The murder of George Floyd in Minnesota and similar racist acts have made us inescapably aware of the suffering, disadvantages, and oppression experienced by non-White citizens, which have always been there, but which the White establishment has chosen to ignore or overlook. Black Lives Matter and White Supremacy are more than slogans: They are realities we have overlooked for centuries. The findings of the Kerner Commission 52 years ago were clear, but no changes were made: "Our nation is moving toward two societies, one Black, one White---separate and unequal. What White Americans have never fully understood but what the Negro can never forget---is that White society is deeply implicated in the ghetto. White institutions created it, White institutions maintain it, and White society condones it." Non-White persons have experienced racism through being treated as second class citizens, or non-citizens, in all areas of American life including education, housing, medical care, employment opportunities, and criminal justice. They are denied many freedoms White people take for granted, including freedom from fear.
Virginia Mennonite Conference, historically organized and led by Whites, is not free of blame. Despite a number of efforts as an organization, and some laudable individual attitudes and actions, we have too often been blind, insensitive, static and slow to act, thus contributing to racism through our policies, practices, and unwitting comments and actions. We have also been guilty of sins of omission---missed opportunities to say or do the right thing. We have failed to live out God's vision of racial reconciliation in our life together and in our witness to the world. We must name and repent of the ways we have knowingly and unknowingly contributed to racism.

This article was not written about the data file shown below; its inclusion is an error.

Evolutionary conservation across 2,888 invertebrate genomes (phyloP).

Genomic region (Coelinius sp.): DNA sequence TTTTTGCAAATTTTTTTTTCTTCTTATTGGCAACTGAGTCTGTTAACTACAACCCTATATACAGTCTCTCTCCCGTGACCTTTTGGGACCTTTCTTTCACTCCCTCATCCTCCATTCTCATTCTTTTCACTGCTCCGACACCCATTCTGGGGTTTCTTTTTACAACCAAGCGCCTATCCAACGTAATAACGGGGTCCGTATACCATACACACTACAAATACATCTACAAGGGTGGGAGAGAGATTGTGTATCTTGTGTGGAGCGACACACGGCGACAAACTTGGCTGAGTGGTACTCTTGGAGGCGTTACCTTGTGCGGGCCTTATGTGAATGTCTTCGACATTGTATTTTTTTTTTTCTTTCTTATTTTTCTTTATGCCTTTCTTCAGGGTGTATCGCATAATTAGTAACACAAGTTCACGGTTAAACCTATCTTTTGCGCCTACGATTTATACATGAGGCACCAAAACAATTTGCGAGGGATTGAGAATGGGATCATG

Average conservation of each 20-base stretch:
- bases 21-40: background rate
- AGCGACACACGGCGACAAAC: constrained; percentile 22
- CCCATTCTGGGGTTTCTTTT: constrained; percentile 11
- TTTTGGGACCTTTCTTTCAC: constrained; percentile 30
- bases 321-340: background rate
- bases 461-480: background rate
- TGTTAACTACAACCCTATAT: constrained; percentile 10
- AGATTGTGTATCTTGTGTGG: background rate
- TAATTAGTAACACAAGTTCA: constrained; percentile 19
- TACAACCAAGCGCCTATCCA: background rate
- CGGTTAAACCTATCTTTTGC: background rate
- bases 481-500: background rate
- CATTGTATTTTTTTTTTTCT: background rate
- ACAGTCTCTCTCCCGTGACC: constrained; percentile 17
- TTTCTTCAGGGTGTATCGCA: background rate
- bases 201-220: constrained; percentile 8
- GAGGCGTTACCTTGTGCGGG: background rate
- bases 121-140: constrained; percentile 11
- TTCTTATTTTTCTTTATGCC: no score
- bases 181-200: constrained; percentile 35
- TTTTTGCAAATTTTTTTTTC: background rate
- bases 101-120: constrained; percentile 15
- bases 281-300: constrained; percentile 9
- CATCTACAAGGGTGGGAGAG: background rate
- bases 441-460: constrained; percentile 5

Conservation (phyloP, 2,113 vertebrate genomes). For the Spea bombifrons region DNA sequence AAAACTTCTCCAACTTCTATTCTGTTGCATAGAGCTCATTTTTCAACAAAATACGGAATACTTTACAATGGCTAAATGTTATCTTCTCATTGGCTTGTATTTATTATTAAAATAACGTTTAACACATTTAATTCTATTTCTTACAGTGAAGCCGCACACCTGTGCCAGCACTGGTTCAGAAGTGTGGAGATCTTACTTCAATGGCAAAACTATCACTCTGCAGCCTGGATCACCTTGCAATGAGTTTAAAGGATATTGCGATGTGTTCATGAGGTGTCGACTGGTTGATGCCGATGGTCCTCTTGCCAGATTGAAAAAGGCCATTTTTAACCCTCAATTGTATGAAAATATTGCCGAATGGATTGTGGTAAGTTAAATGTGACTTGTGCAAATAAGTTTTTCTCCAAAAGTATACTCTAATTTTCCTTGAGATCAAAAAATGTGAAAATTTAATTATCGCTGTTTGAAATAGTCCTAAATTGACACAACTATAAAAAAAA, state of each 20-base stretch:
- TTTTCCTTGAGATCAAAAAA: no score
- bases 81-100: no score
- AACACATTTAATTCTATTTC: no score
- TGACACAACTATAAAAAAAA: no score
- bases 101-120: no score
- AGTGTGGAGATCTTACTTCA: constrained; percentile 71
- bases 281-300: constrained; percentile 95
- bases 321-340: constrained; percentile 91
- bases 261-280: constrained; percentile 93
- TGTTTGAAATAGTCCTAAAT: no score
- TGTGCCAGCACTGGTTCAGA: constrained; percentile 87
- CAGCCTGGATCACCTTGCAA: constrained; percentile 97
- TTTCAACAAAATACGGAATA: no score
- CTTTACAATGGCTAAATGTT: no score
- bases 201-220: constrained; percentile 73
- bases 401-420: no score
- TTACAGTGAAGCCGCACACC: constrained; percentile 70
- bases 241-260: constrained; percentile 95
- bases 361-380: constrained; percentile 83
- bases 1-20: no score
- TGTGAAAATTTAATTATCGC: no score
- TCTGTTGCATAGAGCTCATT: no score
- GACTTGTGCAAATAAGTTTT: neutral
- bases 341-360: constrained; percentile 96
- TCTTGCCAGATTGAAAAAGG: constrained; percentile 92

As leaders of Virginia Mennonite Conference who want to embody the Gospel vision of reconciliation, our hope needs to move beyond vision to specific anti-racist actions. We therefore pledge to work both institutionally and as individuals to right wrongs, commit to equality, and fulfill the Biblical mandate expressed in the words of the hymn based on Amos 5:24, "Let justice roll like a river, and wash all oppression away". Our actions build upon and implement Goal 4 of the Strategic Plan in the process of being adopted by the Conference, which reads in part, "To hear the voices and welcome the leadership of people of color..."